There are two main ways to form a dependent clause. The first way is with a subordinate clause. The dependent clause may include an independent subject and verb. The second way involves a coordinating conjunction or a comma before “so.”

The first way involves using a comma to separate independent clauses from dependent clauses. When the dependent clause is not necessary or restrictive, you can use a dash or parentheses to separate them. But if the dependent clause is essential, you must use a comma. If you can’t determine whether it’s essential or not, try adjusting the word choices between the independent and dependent clauses.

When independent clauses are short and closely connected, a comma isn’t necessary. In writing environments where commas are generally used without question, omitting a comma emphasizes the conjunction of two thoughts. It’s important to keep in mind that omitting a comma does not break the meaning of a sentence. In fact, it could make it sound more crowded and less concise.

When a subordinating conjunction follows a dependent clause, it’s not necessary to put a comma before the dependent clause. However, a comma can be used before a dependent clause if it has a negative word. Using a comma before a dependent clause eliminates the possibility of confusion. Without the comma, a sentence could be read in two ways – one way and another. The reader would be confused as to which is correct.

In addition to using commas before dependent clauses, writers may use connectors to separate independent clauses from subordinate clauses. In the latter case, a dependent clause is referred to as a subordinate clause. Similarly, an independent clause can be separated by a semicolon. It’s common to use coordinating conjunctions in a sentence, and a subordinating conjunction makes the independent clause dependent.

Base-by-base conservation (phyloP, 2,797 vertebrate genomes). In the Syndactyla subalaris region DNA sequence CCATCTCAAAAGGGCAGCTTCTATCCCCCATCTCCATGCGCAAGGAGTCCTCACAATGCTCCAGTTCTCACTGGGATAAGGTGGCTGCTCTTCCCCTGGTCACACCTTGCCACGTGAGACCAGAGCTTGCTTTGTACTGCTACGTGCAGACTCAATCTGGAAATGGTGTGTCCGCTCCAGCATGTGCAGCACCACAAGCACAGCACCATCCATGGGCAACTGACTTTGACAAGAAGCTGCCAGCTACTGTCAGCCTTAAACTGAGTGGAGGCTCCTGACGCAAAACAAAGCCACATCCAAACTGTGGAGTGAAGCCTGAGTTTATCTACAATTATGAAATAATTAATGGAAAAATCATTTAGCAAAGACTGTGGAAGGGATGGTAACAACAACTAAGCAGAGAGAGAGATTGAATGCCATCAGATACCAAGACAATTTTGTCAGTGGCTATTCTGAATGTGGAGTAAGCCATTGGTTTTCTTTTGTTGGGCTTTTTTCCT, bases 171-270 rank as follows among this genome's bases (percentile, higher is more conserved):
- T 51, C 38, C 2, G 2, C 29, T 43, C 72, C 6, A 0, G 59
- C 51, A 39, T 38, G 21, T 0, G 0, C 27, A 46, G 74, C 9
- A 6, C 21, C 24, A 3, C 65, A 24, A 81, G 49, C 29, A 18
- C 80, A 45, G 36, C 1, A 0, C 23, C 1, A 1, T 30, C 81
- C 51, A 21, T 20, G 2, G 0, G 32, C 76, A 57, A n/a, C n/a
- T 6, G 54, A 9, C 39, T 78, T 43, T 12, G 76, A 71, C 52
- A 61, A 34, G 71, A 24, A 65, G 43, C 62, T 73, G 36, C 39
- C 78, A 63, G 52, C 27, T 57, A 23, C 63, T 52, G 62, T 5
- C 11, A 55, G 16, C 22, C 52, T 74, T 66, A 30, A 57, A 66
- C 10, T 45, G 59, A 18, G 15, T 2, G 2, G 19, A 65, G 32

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A subordinate clause consists of a subject and a predicate. They do not have the same meaning as the independent clause. When they stand on their own, an independent clause conveys a complete thought. It requires a more elaborated thought to make the sentence complete. The dependent clause is joined to another main clause by a subordinating conjunction. The independent clause may stand alone as a sentence.

Run-on sentences

What makes a sentence a run-on? The answer is not the sentence length. The run-on status of a sentence is determined by its punctuation and sentence structure. In a run-on sentence, two or more independent clauses are joined together by a comma. However, if the sentence is three independent clauses, a comma before the first clause will fix the run-on and change the wording of the sentence to make it a dependent clause.

A run-on sentence is a pair of independent clauses joined together with a comma. This is a basic error, and it is rarely accepted by editors and teachers. It’s okay to use commas to join two independent clauses with an imposter when the two parts have the same form and tone, and if the rhythm of the sentence calls for it. However, if you’re using this technique to end a sentence, you must have a good reason for doing so.

The problem with run-on sentences is that the independent clauses are not joined properly by punctuation. A period, question mark, or exclamation mark is necessary to complete the sentence. A comma alone is not enough to join two independent clauses, as it is not sufficient for the purpose. A comma plus a coordinating conjunction is needed for joining independent clauses. A comma alone is not allowed in a run-on sentence.

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Another mistake that people make with commas is the splice between two clauses. When this happens, the writer is trying to use a transitional expression in the middle of a sentence. To fix this problem, the writer should use a comma before the transitional expression, and a semi-colon after the transitional expression. Here, the semi-colon is an essential part of writing, and you can learn about it on the semi-colon page.